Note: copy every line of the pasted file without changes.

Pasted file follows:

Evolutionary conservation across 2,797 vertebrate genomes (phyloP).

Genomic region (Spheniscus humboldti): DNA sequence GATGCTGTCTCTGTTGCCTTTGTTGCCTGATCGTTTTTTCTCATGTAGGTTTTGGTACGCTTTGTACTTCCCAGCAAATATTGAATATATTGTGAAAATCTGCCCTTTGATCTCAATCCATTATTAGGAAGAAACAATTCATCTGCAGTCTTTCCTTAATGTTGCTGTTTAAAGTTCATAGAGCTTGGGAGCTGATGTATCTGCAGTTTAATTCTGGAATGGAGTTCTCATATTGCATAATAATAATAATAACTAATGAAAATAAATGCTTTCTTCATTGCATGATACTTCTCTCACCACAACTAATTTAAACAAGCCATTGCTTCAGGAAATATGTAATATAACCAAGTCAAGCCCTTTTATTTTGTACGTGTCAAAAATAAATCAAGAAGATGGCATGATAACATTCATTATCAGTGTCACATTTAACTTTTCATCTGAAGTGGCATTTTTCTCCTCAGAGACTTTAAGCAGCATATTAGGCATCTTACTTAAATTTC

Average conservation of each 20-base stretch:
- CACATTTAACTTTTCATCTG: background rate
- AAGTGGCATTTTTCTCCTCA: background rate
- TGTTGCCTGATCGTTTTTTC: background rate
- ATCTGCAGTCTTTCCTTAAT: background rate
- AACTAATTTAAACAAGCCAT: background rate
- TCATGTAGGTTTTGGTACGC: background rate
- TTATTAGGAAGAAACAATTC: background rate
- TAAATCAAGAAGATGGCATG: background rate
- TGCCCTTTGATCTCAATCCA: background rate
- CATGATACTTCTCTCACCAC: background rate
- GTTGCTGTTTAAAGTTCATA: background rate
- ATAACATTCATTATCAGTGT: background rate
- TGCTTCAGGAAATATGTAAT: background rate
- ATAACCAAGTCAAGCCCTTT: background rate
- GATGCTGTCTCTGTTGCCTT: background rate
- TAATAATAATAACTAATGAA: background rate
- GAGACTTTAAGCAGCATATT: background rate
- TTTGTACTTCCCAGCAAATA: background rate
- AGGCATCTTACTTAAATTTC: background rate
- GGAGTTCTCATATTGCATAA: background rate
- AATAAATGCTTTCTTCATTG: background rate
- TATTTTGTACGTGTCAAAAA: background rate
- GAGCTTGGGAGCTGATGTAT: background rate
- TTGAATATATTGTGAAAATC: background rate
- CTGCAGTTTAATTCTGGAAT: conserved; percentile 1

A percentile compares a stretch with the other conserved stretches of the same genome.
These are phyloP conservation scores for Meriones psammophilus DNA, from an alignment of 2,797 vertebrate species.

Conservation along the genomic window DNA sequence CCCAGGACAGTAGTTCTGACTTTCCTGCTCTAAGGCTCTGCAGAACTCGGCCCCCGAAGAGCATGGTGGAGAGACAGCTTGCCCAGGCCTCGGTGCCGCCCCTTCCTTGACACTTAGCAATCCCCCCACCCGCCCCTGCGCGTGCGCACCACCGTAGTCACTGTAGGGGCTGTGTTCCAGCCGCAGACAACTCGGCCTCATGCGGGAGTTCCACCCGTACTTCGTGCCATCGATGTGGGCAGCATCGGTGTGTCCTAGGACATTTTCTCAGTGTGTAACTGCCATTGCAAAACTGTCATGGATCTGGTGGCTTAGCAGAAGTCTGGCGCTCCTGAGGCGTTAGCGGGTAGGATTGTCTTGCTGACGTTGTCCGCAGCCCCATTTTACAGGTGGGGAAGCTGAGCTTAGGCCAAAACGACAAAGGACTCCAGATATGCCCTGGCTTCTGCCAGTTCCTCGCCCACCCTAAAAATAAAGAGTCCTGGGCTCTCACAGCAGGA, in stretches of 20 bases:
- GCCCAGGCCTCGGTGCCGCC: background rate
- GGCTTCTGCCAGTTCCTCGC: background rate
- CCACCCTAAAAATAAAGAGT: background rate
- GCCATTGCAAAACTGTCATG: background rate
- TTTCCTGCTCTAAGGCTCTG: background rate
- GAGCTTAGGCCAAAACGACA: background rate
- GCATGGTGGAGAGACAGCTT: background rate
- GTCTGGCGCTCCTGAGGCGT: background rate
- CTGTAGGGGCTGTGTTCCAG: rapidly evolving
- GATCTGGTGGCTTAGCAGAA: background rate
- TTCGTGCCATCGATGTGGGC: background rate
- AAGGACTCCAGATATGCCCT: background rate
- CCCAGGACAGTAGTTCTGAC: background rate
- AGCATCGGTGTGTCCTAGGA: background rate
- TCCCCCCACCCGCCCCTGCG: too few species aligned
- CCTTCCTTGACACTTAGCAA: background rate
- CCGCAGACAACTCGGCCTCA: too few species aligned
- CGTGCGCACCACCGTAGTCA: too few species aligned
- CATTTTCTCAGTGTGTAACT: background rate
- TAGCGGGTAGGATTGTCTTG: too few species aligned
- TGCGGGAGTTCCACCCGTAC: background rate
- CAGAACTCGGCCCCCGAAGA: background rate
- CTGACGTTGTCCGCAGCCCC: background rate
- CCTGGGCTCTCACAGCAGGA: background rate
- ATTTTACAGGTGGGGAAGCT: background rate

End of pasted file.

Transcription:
Evolutionary conservation across 2,797 vertebrate genomes (phyloP).

Genomic region (Spheniscus humboldti): DNA sequence GATGCTGTCTCTGTTGCCTTTGTTGCCTGATCGTTTTTTCTCATGTAGGTTTTGGTACGCTTTGTACTTCCCAGCAAATATTGAATATATTGTGAAAATCTGCCCTTTGATCTCAATCCATTATTAGGAAGAAACAATTCATCTGCAGTCTTTCCTTAATGTTGCTGTTTAAAGTTCATAGAGCTTGGGAGCTGATGTATCTGCAGTTTAATTCTGGAATGGAGTTCTCATATTGCATAATAATAATAATAACTAATGAAAATAAATGCTTTCTTCATTGCATGATACTTCTCTCACCACAACTAATTTAAACAAGCCATTGCTTCAGGAAATATGTAATATAACCAAGTCAAGCCCTTTTATTTTGTACGTGTCAAAAATAAATCAAGAAGATGGCATGATAACATTCATTATCAGTGTCACATTTAACTTTTCATCTGAAGTGGCATTTTTCTCCTCAGAGACTTTAAGCAGCATATTAGGCATCTTACTTAAATTTC

Average conservation of each 20-base stretch:
- CACATTTAACTTTTCATCTG: background rate
- AAGTGGCATTTTTCTCCTCA: background rate
- TGTTGCCTGATCGTTTTTTC: background rate
- ATCTGCAGTCTTTCCTTAAT: background rate
- AACTAATTTAAACAAGCCAT: background rate
- TCATGTAGGTTTTGGTACGC: background rate
- TTATTAGGAAGAAACAATTC: background rate
- TAAATCAAGAAGATGGCATG: background rate
- TGCCCTTTGATCTCAATCCA: background rate
- CATGATACTTCTCTCACCAC: background rate
- GTTGCTGTTTAAAGTTCATA: background rate
- ATAACATTCATTATCAGTGT: background rate
- TGCTTCAGGAAATATGTAAT: background rate
- ATAACCAAGTCAAGCCCTTT: background rate
- GATGCTGTCTCTGTTGCCTT: background rate
- TAATAATAATAACTAATGAA: background rate
- GAGACTTTAAGCAGCATATT: background rate
- TTTGTACTTCCCAGCAAATA: background rate
- AGGCATCTTACTTAAATTTC: background rate
- GGAGTTCTCATATTGCATAA: background rate
- AATAAATGCTTTCTTCATTG: background rate
- TATTTTGTACGTGTCAAAAA: background rate
- GAGCTTGGGAGCTGATGTAT: background rate
- TTGAATATATTGTGAAAATC: background rate
- CTGCAGTTTAATTCTGGAAT: conserved; percentile 1

A percentile compares a stretch with the other conserved stretches of the same genome.
These are phyloP conservation scores for Meriones psammophilus DNA, from an alignment of 2,797 vertebrate species.

Conservation along the genomic window DNA sequence CCCAGGACAGTAGTTCTGACTTTCCTGCTCTAAGGCTCTGCAGAACTCGGCCCCCGAAGAGCATGGTGGAGAGACAGCTTGCCCAGGCCTCGGTGCCGCCCCTTCCTTGACACTTAGCAATCCCCCCACCCGCCCCTGCGCGTGCGCACCACCGTAGTCACTGTAGGGGCTGTGTTCCAGCCGCAGACAACTCGGCCTCATGCGGGAGTTCCACCCGTACTTCGTGCCATCGATGTGGGCAGCATCGGTGTGTCCTAGGACATTTTCTCAGTGTGTAACTGCCATTGCAAAACTGTCATGGATCTGGTGGCTTAGCAGAAGTCTGGCGCTCCTGAGGCGTTAGCGGGTAGGATTGTCTTGCTGACGTTGTCCGCAGCCCCATTTTACAGGTGGGGAAGCTGAGCTTAGGCCAAAACGACAAAGGACTCCAGATATGCCCTGGCTTCTGCCAGTTCCTCGCCCACCCTAAAAATAAAGAGTCCTGGGCTCTCACAGCAGGA, in stretches of 20 bases:
- GCCCAGGCCTCGGTGCCGCC: background rate
- GGCTTCTGCCAGTTCCTCGC: background rate
- CCACCCTAAAAATAAAGAGT: background rate
- GCCATTGCAAAACTGTCATG: background rate
- TTTCCTGCTCTAAGGCTCTG: background rate
- GAGCTTAGGCCAAAACGACA: background rate
- GCATGGTGGAGAGACAGCTT: background rate
- GTCTGGCGCTCCTGAGGCGT: background rate
- CTGTAGGGGCTGTGTTCCAG: rapidly evolving
- GATCTGGTGGCTTAGCAGAA: background rate
- TTCGTGCCATCGATGTGGGC: background rate
- AAGGACTCCAGATATGCCCT: background rate
- CCCAGGACAGTAGTTCTGAC: background rate
- AGCATCGGTGTGTCCTAGGA: background rate
- TCCCCCCACCCGCCCCTGCG: too few species aligned
- CCTTCCTTGACACTTAGCAA: background rate
- CCGCAGACAACTCGGCCTCA: too few species aligned
- CGTGCGCACCACCGTAGTCA: too few species aligned
- CATTTTCTCAGTGTGTAACT: background rate
- TAGCGGGTAGGATTGTCTTG: too few species aligned
- TGCGGGAGTTCCACCCGTAC: background rate
- CAGAACTCGGCCCCCGAAGA: background rate
- CTGACGTTGTCCGCAGCCCC: background rate
- CCTGGGCTCTCACAGCAGGA: background rate
- ATTTTACAGGTGGGGAAGCT: background rate